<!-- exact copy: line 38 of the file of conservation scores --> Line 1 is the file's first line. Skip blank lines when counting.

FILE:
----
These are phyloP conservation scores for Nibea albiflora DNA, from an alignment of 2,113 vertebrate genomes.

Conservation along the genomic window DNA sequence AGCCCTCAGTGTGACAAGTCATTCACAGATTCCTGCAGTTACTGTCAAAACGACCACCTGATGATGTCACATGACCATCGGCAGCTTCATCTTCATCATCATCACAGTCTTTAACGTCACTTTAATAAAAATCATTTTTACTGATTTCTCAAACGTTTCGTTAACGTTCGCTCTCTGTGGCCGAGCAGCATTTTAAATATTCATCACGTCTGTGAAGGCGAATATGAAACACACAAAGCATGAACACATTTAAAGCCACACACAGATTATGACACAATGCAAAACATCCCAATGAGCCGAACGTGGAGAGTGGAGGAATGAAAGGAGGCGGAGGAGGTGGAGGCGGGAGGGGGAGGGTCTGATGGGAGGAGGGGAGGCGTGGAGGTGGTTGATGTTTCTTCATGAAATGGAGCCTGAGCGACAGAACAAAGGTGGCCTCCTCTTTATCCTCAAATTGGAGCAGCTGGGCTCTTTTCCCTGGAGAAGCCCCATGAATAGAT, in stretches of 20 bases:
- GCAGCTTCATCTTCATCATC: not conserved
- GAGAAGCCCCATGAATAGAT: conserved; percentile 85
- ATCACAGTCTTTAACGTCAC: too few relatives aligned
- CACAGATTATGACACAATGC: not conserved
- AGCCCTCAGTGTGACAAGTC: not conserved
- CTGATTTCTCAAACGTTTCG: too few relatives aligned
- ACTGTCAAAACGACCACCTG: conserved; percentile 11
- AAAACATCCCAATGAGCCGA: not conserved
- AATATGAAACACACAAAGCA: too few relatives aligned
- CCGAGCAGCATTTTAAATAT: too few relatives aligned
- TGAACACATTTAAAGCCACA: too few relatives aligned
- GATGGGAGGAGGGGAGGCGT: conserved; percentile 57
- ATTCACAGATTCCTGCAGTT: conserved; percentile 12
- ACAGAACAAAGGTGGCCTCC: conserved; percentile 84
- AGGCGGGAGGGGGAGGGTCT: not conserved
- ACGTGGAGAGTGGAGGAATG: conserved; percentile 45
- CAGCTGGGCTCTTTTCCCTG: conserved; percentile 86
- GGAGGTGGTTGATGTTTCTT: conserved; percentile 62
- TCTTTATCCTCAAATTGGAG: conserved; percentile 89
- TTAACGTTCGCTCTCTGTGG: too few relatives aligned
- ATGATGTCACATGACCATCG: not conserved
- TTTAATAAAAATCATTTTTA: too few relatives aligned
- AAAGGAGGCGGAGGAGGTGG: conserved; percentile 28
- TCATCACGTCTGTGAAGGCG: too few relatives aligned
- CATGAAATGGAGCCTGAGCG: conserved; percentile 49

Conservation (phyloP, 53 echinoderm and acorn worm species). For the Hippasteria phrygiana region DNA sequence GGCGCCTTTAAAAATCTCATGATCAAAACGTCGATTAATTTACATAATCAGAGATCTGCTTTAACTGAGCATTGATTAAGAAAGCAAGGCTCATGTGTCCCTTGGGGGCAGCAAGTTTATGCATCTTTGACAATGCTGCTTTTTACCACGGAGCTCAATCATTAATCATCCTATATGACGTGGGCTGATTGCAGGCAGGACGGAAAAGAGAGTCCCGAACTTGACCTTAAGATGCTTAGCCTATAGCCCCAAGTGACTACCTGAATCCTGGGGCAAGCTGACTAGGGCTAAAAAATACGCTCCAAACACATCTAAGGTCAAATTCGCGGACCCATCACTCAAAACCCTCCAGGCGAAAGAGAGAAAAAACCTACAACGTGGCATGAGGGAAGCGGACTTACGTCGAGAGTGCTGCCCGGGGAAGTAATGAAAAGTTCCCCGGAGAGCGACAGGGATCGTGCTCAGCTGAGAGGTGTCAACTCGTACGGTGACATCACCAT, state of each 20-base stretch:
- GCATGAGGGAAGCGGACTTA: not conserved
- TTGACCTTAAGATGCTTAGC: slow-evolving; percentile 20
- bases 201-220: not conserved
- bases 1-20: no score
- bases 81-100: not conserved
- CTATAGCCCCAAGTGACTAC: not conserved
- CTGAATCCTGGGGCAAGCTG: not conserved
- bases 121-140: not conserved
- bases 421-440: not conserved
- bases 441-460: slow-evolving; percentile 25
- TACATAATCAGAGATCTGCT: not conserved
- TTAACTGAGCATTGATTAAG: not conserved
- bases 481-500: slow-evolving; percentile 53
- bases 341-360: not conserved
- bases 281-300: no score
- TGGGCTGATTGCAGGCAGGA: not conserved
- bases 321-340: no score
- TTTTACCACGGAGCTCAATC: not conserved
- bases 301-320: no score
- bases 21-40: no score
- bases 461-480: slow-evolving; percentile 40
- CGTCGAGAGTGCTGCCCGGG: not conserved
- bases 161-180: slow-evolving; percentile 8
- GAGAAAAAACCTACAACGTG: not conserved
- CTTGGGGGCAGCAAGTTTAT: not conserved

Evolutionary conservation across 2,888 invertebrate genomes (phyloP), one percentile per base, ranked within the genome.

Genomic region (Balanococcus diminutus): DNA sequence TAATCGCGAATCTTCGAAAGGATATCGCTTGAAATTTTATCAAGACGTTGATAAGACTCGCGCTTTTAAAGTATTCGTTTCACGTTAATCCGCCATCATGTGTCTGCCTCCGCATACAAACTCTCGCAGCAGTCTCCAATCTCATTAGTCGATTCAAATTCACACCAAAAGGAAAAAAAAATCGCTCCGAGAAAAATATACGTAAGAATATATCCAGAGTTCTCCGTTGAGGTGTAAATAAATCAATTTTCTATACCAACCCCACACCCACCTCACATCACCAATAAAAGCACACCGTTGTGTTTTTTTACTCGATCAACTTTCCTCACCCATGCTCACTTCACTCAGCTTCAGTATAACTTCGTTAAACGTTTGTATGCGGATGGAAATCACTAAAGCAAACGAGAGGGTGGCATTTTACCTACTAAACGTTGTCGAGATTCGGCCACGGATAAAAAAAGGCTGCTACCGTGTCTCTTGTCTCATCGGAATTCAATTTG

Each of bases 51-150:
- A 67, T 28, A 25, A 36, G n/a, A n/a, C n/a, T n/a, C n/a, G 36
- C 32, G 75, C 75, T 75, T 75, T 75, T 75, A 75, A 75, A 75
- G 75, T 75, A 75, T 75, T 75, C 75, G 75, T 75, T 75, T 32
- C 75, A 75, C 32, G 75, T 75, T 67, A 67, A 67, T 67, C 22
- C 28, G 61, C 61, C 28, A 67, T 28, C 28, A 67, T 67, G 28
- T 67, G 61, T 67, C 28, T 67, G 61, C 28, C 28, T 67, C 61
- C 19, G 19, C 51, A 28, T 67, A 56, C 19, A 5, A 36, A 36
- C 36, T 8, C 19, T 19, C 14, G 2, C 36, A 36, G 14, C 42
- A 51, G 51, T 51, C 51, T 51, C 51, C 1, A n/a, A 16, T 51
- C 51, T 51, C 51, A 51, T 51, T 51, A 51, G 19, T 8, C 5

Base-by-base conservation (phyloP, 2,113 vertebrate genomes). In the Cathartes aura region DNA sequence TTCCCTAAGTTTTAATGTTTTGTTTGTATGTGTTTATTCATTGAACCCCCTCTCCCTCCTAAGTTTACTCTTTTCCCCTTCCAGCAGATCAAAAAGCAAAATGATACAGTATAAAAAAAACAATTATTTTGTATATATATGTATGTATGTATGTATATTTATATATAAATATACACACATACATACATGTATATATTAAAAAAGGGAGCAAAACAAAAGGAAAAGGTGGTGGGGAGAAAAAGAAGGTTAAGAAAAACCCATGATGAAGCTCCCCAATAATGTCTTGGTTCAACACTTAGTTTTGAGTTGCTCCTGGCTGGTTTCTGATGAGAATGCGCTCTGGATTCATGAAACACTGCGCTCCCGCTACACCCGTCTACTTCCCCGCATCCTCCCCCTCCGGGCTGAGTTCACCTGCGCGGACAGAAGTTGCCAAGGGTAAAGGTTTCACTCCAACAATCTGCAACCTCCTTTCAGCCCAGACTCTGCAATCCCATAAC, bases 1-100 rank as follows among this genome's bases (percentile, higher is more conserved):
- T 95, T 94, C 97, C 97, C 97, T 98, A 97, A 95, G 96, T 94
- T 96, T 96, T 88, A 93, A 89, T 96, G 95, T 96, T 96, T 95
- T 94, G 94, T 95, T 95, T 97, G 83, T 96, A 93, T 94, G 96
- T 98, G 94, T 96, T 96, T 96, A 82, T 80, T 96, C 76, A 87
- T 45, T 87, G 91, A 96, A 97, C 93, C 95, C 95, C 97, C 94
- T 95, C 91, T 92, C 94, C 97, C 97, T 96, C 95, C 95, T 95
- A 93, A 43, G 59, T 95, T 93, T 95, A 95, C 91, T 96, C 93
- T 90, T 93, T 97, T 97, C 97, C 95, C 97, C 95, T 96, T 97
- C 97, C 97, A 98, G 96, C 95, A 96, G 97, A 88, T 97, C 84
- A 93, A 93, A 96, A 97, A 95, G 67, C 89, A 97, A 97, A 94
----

- bases 441-460: slow-evolving; percentile 25